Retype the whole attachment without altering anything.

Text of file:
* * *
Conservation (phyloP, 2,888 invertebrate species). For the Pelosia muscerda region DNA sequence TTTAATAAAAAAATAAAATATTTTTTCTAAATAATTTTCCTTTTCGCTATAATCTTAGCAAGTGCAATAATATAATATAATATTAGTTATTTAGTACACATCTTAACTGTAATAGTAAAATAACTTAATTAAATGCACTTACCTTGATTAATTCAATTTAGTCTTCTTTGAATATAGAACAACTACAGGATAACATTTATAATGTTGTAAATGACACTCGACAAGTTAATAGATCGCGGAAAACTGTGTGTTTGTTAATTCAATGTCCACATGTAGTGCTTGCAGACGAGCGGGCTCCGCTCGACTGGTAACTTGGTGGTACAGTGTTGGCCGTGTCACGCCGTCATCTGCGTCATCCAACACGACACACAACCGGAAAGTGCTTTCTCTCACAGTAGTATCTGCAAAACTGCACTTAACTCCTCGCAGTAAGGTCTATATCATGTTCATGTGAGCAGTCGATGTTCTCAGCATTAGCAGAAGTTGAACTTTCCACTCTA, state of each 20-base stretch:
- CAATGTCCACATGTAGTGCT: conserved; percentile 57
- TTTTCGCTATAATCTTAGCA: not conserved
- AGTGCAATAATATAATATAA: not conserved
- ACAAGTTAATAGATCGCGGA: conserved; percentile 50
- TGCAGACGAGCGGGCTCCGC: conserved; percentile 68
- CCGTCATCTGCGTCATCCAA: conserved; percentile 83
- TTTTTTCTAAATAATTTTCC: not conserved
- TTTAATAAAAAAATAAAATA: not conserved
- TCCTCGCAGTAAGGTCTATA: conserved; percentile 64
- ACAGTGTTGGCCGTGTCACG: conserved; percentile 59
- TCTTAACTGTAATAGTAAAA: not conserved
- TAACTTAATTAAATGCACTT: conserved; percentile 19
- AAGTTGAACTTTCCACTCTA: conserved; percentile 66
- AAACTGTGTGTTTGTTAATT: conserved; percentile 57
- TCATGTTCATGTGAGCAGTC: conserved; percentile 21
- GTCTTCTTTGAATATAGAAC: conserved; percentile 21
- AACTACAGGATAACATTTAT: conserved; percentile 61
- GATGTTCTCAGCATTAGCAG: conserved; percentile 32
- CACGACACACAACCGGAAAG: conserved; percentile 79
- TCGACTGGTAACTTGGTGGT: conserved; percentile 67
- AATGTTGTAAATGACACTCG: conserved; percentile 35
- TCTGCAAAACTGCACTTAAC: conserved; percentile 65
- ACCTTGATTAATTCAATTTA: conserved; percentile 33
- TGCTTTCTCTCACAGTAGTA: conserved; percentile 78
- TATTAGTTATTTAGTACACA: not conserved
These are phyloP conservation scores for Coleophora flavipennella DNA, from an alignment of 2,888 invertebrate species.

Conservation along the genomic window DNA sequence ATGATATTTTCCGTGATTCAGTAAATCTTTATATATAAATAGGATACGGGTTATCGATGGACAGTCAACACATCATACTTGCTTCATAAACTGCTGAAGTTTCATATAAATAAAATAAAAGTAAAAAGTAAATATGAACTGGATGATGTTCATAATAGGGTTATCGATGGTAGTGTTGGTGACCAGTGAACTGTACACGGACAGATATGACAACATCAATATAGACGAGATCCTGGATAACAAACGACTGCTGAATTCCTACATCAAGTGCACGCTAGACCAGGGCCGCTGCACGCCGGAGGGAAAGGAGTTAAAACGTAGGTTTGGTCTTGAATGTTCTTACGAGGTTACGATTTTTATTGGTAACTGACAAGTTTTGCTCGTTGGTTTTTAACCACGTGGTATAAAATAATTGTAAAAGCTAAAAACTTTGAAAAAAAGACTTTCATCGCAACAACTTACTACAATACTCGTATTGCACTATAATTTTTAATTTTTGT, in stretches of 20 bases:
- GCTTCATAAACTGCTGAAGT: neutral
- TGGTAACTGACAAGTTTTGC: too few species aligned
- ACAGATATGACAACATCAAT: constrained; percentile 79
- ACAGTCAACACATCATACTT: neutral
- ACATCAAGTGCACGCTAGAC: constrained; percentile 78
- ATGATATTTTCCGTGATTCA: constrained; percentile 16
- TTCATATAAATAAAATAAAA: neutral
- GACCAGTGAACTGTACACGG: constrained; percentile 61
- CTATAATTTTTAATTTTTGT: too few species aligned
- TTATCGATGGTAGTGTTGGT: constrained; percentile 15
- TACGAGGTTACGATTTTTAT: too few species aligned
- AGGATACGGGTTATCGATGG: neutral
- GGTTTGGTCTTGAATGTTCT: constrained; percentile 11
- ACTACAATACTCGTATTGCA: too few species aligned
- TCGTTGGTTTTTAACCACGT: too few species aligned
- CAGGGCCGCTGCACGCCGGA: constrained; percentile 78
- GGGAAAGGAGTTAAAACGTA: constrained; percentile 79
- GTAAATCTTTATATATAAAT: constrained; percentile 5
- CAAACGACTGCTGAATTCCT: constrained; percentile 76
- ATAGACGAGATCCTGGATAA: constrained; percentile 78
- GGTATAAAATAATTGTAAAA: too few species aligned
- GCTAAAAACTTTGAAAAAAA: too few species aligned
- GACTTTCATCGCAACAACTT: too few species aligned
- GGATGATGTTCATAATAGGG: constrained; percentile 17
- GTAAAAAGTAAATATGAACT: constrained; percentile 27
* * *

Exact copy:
Conservation (phyloP, 2,888 invertebrate species). For the Pelosia muscerda region DNA sequence TTTAATAAAAAAATAAAATATTTTTTCTAAATAATTTTCCTTTTCGCTATAATCTTAGCAAGTGCAATAATATAATATAATATTAGTTATTTAGTACACATCTTAACTGTAATAGTAAAATAACTTAATTAAATGCACTTACCTTGATTAATTCAATTTAGTCTTCTTTGAATATAGAACAACTACAGGATAACATTTATAATGTTGTAAATGACACTCGACAAGTTAATAGATCGCGGAAAACTGTGTGTTTGTTAATTCAATGTCCACATGTAGTGCTTGCAGACGAGCGGGCTCCGCTCGACTGGTAACTTGGTGGTACAGTGTTGGCCGTGTCACGCCGTCATCTGCGTCATCCAACACGACACACAACCGGAAAGTGCTTTCTCTCACAGTAGTATCTGCAAAACTGCACTTAACTCCTCGCAGTAAGGTCTATATCATGTTCATGTGAGCAGTCGATGTTCTCAGCATTAGCAGAAGTTGAACTTTCCACTCTA, state of each 20-base stretch:
- CAATGTCCACATGTAGTGCT: conserved; percentile 57
- TTTTCGCTATAATCTTAGCA: not conserved
- AGTGCAATAATATAATATAA: not conserved
- ACAAGTTAATAGATCGCGGA: conserved; percentile 50
- TGCAGACGAGCGGGCTCCGC: conserved; percentile 68
- CCGTCATCTGCGTCATCCAA: conserved; percentile 83
- TTTTTTCTAAATAATTTTCC: not conserved
- TTTAATAAAAAAATAAAATA: not conserved
- TCCTCGCAGTAAGGTCTATA: conserved; percentile 64
- ACAGTGTTGGCCGTGTCACG: conserved; percentile 59
- TCTTAACTGTAATAGTAAAA: not conserved
- TAACTTAATTAAATGCACTT: conserved; percentile 19
- AAGTTGAACTTTCCACTCTA: conserved; percentile 66
- AAACTGTGTGTTTGTTAATT: conserved; percentile 57
- TCATGTTCATGTGAGCAGTC: conserved; percentile 21
- GTCTTCTTTGAATATAGAAC: conserved; percentile 21
- AACTACAGGATAACATTTAT: conserved; percentile 61
- GATGTTCTCAGCATTAGCAG: conserved; percentile 32
- CACGACACACAACCGGAAAG: conserved; percentile 79
- TCGACTGGTAACTTGGTGGT: conserved; percentile 67
- AATGTTGTAAATGACACTCG: conserved; percentile 35
- TCTGCAAAACTGCACTTAAC: conserved; percentile 65
- ACCTTGATTAATTCAATTTA: conserved; percentile 33
- TGCTTTCTCTCACAGTAGTA: conserved; percentile 78
- TATTAGTTATTTAGTACACA: not conserved
These are phyloP conservation scores for Coleophora flavipennella DNA, from an alignment of 2,888 invertebrate species.

Conservation along the genomic window DNA sequence ATGATATTTTCCGTGATTCAGTAAATCTTTATATATAAATAGGATACGGGTTATCGATGGACAGTCAACACATCATACTTGCTTCATAAACTGCTGAAGTTTCATATAAATAAAATAAAAGTAAAAAGTAAATATGAACTGGATGATGTTCATAATAGGGTTATCGATGGTAGTGTTGGTGACCAGTGAACTGTACACGGACAGATATGACAACATCAATATAGACGAGATCCTGGATAACAAACGACTGCTGAATTCCTACATCAAGTGCACGCTAGACCAGGGCCGCTGCACGCCGGAGGGAAAGGAGTTAAAACGTAGGTTTGGTCTTGAATGTTCTTACGAGGTTACGATTTTTATTGGTAACTGACAAGTTTTGCTCGTTGGTTTTTAACCACGTGGTATAAAATAATTGTAAAAGCTAAAAACTTTGAAAAAAAGACTTTCATCGCAACAACTTACTACAATACTCGTATTGCACTATAATTTTTAATTTTTGT, in stretches of 20 bases:
- GCTTCATAAACTGCTGAAGT: neutral
- TGGTAACTGACAAGTTTTGC: too few species aligned
- ACAGATATGACAACATCAAT: constrained; percentile 79
- ACAGTCAACACATCATACTT: neutral
- ACATCAAGTGCACGCTAGAC: constrained; percentile 78
- ATGATATTTTCCGTGATTCA: constrained; percentile 16
- TTCATATAAATAAAATAAAA: neutral
- GACCAGTGAACTGTACACGG: constrained; percentile 61
- CTATAATTTTTAATTTTTGT: too few species aligned
- TTATCGATGGTAGTGTTGGT: constrained; percentile 15
- TACGAGGTTACGATTTTTAT: too few species aligned
- AGGATACGGGTTATCGATGG: neutral
- GGTTTGGTCTTGAATGTTCT: constrained; percentile 11
- ACTACAATACTCGTATTGCA: too few species aligned
- TCGTTGGTTTTTAACCACGT: too few species aligned
- CAGGGCCGCTGCACGCCGGA: constrained; percentile 78
- GGGAAAGGAGTTAAAACGTA: constrained; percentile 79
- GTAAATCTTTATATATAAAT: constrained; percentile 5
- CAAACGACTGCTGAATTCCT: constrained; percentile 76
- ATAGACGAGATCCTGGATAA: constrained; percentile 78
- GGTATAAAATAATTGTAAAA: too few species aligned
- GCTAAAAACTTTGAAAAAAA: too few species aligned
- GACTTTCATCGCAACAACTT: too few species aligned
- GGATGATGTTCATAATAGGG: constrained; percentile 17
- GTAAAAAGTAAATATGAACT: constrained; percentile 27